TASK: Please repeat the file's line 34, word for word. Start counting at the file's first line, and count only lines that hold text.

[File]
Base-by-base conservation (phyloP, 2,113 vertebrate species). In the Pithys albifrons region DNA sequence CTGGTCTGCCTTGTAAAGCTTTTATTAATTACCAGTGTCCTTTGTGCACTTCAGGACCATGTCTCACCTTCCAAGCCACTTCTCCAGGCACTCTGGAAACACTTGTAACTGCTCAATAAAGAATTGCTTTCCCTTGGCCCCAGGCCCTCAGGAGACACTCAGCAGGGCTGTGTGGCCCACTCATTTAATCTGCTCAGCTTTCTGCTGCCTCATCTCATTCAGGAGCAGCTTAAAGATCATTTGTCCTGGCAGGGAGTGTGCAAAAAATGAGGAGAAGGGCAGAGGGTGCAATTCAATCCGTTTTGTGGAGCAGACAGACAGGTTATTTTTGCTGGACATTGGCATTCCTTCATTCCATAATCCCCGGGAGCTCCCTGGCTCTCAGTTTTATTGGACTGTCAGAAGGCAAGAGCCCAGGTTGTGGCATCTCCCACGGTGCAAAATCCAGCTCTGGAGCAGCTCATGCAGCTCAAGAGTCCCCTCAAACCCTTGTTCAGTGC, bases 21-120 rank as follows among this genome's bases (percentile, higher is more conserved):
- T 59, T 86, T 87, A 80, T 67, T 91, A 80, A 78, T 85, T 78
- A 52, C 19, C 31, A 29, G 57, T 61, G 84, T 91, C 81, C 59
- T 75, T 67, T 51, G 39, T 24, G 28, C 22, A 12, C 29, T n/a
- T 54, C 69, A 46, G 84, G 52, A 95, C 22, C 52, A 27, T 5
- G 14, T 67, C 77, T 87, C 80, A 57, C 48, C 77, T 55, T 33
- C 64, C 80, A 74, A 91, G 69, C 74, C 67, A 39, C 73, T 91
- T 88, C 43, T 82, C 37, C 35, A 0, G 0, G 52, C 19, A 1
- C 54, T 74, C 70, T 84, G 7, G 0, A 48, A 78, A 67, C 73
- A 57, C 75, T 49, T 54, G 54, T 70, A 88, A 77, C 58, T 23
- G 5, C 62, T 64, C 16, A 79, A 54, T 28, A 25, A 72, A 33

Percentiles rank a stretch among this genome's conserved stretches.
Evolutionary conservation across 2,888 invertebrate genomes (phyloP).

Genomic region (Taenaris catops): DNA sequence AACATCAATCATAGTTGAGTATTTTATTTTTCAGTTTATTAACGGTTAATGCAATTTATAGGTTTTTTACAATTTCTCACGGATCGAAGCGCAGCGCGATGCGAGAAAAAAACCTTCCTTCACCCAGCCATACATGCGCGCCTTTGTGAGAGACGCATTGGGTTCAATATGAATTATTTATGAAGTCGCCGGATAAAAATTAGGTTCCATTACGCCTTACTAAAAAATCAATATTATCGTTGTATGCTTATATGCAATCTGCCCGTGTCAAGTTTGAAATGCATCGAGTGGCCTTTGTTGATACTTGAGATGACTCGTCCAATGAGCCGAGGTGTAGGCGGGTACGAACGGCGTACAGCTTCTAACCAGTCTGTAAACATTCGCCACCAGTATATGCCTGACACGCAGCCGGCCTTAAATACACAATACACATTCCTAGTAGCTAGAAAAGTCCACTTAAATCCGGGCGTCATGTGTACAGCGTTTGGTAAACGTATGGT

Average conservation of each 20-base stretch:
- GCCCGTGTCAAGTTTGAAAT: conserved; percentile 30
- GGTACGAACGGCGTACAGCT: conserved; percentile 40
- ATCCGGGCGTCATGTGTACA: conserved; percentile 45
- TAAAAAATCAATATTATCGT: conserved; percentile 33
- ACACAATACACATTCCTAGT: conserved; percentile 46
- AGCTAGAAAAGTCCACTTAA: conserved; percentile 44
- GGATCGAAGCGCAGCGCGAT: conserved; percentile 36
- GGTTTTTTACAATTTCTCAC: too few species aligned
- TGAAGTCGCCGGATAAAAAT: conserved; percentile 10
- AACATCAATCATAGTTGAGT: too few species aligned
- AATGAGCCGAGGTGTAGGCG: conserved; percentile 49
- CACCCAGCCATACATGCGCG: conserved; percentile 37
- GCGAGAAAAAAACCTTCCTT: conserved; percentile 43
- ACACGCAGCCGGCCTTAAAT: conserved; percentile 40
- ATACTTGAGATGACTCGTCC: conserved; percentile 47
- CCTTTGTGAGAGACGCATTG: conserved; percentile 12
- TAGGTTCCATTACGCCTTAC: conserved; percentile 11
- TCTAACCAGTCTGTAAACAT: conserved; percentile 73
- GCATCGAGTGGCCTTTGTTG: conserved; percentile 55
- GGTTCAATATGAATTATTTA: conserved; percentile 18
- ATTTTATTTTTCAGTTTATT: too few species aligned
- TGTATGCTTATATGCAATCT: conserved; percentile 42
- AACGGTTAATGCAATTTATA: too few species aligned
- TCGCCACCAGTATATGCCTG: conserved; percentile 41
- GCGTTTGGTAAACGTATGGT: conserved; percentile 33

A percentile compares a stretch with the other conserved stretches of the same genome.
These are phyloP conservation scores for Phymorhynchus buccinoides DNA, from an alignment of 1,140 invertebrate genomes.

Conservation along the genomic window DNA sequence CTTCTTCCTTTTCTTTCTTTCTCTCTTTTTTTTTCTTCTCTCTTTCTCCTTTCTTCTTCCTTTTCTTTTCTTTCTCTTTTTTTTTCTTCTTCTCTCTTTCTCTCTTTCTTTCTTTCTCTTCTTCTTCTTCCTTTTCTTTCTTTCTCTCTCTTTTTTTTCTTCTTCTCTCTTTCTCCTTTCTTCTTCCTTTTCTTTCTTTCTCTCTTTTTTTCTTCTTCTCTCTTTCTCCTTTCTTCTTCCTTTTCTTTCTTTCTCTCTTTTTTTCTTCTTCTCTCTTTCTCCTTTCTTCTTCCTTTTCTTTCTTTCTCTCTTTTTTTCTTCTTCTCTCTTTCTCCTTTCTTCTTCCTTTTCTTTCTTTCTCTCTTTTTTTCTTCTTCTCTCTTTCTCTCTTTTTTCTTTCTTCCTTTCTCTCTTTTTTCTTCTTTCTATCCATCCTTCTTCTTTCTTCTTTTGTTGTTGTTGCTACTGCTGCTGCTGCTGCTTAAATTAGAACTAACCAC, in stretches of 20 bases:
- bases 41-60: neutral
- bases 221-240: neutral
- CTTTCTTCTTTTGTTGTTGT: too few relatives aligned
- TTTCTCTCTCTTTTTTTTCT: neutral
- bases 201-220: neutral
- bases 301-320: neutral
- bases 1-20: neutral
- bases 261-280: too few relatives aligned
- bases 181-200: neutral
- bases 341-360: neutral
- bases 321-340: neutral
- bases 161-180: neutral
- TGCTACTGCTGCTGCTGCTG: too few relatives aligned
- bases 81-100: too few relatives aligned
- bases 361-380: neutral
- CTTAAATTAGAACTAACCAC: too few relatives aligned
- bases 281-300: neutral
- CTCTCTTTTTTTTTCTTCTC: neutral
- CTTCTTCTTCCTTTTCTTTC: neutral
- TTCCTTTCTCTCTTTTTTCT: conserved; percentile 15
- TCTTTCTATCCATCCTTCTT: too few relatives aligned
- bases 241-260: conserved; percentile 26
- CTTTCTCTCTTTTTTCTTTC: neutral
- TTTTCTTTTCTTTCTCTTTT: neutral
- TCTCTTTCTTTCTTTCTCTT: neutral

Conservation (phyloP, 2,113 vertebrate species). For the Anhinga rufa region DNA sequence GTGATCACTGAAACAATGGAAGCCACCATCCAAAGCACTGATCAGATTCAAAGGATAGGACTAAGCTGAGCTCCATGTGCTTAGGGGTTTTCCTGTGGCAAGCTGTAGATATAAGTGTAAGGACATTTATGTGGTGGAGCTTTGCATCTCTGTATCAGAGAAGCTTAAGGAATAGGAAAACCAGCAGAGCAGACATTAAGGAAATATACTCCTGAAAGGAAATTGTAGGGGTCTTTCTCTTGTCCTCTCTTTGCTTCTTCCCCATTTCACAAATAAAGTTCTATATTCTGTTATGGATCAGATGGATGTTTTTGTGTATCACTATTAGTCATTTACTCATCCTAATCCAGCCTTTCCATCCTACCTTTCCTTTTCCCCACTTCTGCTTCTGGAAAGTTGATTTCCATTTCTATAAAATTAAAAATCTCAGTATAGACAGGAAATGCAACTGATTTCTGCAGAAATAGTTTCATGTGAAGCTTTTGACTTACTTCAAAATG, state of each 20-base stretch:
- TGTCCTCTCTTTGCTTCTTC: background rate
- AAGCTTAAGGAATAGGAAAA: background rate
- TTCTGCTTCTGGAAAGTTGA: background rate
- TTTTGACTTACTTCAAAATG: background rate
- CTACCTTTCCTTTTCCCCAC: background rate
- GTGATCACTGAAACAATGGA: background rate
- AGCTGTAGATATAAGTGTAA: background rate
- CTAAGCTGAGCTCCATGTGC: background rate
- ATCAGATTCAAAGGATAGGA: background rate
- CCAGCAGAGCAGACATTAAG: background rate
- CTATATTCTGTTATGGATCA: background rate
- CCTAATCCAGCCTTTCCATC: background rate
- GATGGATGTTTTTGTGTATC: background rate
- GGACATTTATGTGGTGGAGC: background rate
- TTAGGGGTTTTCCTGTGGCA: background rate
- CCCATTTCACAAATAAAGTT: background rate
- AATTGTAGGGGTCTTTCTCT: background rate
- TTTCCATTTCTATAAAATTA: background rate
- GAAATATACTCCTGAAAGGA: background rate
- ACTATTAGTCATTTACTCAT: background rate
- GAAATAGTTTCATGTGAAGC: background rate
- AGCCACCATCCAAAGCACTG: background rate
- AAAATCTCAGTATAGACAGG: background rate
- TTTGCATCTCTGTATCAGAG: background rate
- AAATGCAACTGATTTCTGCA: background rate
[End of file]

- GCATCGAGTGGCCTTTGTTG: conserved; percentile 55